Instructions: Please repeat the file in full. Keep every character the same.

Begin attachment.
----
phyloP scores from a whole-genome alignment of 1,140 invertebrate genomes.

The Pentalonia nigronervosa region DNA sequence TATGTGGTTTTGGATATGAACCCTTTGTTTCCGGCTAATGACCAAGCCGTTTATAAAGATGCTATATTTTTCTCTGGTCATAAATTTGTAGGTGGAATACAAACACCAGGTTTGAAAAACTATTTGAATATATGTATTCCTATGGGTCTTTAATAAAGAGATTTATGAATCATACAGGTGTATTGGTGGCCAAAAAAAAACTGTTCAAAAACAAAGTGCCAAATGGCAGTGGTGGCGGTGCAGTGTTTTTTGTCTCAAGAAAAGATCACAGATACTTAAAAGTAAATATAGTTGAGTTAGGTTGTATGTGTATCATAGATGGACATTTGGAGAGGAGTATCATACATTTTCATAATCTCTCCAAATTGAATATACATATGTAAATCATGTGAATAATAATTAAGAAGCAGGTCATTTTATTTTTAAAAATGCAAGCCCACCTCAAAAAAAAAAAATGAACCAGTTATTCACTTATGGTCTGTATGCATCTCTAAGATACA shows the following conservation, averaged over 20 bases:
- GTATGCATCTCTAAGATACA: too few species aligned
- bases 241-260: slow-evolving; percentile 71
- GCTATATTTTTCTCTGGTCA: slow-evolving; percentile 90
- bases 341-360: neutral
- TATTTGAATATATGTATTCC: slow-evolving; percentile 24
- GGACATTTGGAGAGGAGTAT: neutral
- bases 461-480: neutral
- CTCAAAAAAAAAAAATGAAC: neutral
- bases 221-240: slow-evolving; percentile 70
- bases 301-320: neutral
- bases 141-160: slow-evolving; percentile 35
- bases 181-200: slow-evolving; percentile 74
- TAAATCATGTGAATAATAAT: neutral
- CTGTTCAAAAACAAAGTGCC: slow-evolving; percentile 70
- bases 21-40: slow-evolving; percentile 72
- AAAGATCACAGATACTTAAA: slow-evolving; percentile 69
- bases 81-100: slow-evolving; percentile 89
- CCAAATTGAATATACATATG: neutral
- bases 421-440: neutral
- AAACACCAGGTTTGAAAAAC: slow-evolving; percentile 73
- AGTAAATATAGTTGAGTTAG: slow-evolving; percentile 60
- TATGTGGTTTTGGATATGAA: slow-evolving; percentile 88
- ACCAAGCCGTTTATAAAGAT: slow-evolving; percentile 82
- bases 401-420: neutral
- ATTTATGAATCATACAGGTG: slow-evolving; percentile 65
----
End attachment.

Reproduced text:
phyloP scores from a whole-genome alignment of 1,140 invertebrate genomes.

The Pentalonia nigronervosa region DNA sequence TATGTGGTTTTGGATATGAACCCTTTGTTTCCGGCTAATGACCAAGCCGTTTATAAAGATGCTATATTTTTCTCTGGTCATAAATTTGTAGGTGGAATACAAACACCAGGTTTGAAAAACTATTTGAATATATGTATTCCTATGGGTCTTTAATAAAGAGATTTATGAATCATACAGGTGTATTGGTGGCCAAAAAAAAACTGTTCAAAAACAAAGTGCCAAATGGCAGTGGTGGCGGTGCAGTGTTTTTTGTCTCAAGAAAAGATCACAGATACTTAAAAGTAAATATAGTTGAGTTAGGTTGTATGTGTATCATAGATGGACATTTGGAGAGGAGTATCATACATTTTCATAATCTCTCCAAATTGAATATACATATGTAAATCATGTGAATAATAATTAAGAAGCAGGTCATTTTATTTTTAAAAATGCAAGCCCACCTCAAAAAAAAAAAATGAACCAGTTATTCACTTATGGTCTGTATGCATCTCTAAGATACA shows the following conservation, averaged over 20 bases:
- GTATGCATCTCTAAGATACA: too few species aligned
- bases 241-260: slow-evolving; percentile 71
- GCTATATTTTTCTCTGGTCA: slow-evolving; percentile 90
- bases 341-360: neutral
- TATTTGAATATATGTATTCC: slow-evolving; percentile 24
- GGACATTTGGAGAGGAGTAT: neutral
- bases 461-480: neutral
- CTCAAAAAAAAAAAATGAAC: neutral
- bases 221-240: slow-evolving; percentile 70
- bases 301-320: neutral
- bases 141-160: slow-evolving; percentile 35
- bases 181-200: slow-evolving; percentile 74
- TAAATCATGTGAATAATAAT: neutral
- CTGTTCAAAAACAAAGTGCC: slow-evolving; percentile 70
- bases 21-40: slow-evolving; percentile 72
- AAAGATCACAGATACTTAAA: slow-evolving; percentile 69
- bases 81-100: slow-evolving; percentile 89
- CCAAATTGAATATACATATG: neutral
- bases 421-440: neutral
- AAACACCAGGTTTGAAAAAC: slow-evolving; percentile 73
- AGTAAATATAGTTGAGTTAG: slow-evolving; percentile 60
- TATGTGGTTTTGGATATGAA: slow-evolving; percentile 88
- ACCAAGCCGTTTATAAAGAT: slow-evolving; percentile 82
- bases 401-420: neutral
- ATTTATGAATCATACAGGTG: slow-evolving; percentile 65